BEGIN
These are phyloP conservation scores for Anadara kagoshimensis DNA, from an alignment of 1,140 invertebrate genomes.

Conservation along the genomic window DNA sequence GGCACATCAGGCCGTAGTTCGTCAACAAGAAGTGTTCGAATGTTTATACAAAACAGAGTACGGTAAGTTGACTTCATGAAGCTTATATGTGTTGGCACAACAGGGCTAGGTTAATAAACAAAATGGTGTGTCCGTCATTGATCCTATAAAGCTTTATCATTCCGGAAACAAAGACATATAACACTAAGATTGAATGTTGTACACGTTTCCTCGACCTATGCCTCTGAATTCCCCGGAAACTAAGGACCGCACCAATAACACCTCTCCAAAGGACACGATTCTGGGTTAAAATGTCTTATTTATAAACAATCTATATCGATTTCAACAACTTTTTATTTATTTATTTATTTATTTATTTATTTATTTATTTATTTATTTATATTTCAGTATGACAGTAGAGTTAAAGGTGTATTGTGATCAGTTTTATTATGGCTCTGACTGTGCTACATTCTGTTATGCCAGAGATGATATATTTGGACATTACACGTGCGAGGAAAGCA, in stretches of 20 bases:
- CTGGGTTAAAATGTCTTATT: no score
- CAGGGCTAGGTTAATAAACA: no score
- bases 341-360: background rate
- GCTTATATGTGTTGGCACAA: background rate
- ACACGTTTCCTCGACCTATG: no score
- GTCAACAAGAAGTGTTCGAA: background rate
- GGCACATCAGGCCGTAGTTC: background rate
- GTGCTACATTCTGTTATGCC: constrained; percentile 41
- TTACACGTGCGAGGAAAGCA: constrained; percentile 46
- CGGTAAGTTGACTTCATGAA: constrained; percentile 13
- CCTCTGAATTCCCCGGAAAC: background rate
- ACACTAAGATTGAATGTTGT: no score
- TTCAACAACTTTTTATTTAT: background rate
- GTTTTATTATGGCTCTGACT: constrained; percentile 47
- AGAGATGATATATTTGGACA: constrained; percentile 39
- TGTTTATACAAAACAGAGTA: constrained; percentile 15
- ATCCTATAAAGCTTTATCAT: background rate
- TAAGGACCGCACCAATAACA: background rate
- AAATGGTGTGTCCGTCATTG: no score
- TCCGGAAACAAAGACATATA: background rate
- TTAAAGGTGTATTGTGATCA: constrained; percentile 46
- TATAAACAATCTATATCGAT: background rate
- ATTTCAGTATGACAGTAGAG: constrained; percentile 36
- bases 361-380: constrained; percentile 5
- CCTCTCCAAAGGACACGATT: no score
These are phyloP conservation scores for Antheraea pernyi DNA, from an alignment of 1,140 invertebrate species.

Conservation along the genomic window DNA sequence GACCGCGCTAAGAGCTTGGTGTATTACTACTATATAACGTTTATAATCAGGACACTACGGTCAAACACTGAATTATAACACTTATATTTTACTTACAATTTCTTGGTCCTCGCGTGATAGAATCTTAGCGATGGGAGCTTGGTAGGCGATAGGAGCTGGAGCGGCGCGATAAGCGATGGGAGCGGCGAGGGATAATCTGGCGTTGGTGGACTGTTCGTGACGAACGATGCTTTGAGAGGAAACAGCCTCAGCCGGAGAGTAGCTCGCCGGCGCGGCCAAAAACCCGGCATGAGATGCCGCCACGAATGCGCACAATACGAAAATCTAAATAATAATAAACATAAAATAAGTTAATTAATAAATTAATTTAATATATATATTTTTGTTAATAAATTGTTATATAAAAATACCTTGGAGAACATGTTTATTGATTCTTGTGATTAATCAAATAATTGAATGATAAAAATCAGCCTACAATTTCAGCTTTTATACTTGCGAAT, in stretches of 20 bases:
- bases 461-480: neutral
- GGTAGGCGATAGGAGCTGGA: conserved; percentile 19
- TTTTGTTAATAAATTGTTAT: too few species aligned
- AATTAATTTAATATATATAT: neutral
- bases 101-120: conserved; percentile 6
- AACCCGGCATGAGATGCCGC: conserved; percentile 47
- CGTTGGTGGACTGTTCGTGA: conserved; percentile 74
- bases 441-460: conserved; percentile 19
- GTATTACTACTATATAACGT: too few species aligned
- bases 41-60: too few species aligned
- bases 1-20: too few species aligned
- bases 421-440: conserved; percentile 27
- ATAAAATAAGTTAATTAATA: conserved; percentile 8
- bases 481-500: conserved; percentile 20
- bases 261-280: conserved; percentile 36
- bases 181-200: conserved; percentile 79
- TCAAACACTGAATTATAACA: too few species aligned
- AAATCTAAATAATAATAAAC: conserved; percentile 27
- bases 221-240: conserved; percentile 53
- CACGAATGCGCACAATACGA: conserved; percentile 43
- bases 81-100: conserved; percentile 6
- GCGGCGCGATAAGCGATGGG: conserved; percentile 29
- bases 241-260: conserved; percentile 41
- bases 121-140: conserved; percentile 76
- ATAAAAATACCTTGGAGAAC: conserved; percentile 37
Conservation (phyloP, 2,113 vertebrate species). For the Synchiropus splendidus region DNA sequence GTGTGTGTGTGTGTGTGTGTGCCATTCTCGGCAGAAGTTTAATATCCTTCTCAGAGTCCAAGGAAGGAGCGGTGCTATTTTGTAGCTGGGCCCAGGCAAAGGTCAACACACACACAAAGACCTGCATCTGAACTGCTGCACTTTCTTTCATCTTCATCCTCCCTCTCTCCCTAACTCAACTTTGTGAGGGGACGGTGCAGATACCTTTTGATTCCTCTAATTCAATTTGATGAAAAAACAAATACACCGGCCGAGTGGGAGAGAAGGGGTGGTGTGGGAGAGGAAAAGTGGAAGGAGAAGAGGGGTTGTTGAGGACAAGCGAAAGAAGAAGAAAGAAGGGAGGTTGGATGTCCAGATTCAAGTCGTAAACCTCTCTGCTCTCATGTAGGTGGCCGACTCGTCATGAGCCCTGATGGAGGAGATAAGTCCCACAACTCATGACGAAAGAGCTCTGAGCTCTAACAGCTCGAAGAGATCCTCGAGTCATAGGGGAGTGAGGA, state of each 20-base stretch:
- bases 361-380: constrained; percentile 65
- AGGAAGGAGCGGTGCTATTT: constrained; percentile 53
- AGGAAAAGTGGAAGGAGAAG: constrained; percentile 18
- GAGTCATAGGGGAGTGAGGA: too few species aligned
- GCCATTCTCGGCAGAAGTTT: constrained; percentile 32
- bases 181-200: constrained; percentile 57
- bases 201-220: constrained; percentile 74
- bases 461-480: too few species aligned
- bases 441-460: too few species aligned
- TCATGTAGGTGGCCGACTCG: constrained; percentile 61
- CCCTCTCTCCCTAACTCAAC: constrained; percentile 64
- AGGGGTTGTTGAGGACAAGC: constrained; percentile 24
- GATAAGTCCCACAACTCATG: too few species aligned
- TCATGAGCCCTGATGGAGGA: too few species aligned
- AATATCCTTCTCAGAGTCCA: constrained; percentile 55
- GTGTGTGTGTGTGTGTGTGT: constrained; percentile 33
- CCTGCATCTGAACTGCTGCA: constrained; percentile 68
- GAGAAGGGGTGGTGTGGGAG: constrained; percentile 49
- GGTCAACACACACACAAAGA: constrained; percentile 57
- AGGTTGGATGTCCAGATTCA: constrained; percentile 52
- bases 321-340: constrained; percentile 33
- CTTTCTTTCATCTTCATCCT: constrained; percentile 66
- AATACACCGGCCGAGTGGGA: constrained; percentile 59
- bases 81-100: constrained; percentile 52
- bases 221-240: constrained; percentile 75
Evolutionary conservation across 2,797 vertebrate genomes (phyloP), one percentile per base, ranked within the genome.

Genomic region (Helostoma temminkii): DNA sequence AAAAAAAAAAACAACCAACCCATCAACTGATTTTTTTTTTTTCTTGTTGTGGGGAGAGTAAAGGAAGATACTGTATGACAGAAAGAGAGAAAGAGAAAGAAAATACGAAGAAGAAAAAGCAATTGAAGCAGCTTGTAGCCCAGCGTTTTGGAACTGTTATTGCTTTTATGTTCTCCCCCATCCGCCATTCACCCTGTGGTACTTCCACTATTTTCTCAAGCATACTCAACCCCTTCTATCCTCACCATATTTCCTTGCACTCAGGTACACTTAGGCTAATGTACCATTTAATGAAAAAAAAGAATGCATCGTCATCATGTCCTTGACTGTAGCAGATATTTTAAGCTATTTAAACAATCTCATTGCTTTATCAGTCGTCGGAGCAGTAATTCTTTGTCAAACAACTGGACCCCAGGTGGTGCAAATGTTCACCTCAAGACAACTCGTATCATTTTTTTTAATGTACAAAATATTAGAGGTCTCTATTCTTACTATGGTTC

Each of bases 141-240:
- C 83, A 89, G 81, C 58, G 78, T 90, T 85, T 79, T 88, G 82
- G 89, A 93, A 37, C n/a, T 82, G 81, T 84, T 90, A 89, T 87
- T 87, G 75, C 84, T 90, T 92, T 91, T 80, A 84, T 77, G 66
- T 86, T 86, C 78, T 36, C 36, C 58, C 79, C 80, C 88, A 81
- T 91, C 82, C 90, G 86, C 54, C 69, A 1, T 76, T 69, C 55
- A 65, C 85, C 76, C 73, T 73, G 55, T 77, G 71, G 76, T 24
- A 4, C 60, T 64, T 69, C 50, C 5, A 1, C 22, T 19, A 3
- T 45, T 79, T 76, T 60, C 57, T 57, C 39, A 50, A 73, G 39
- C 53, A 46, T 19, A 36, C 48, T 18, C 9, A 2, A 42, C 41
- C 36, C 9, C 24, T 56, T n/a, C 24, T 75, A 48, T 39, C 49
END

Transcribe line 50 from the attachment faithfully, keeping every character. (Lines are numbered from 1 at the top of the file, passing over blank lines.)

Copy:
- bases 81-100: conserved; percentile 6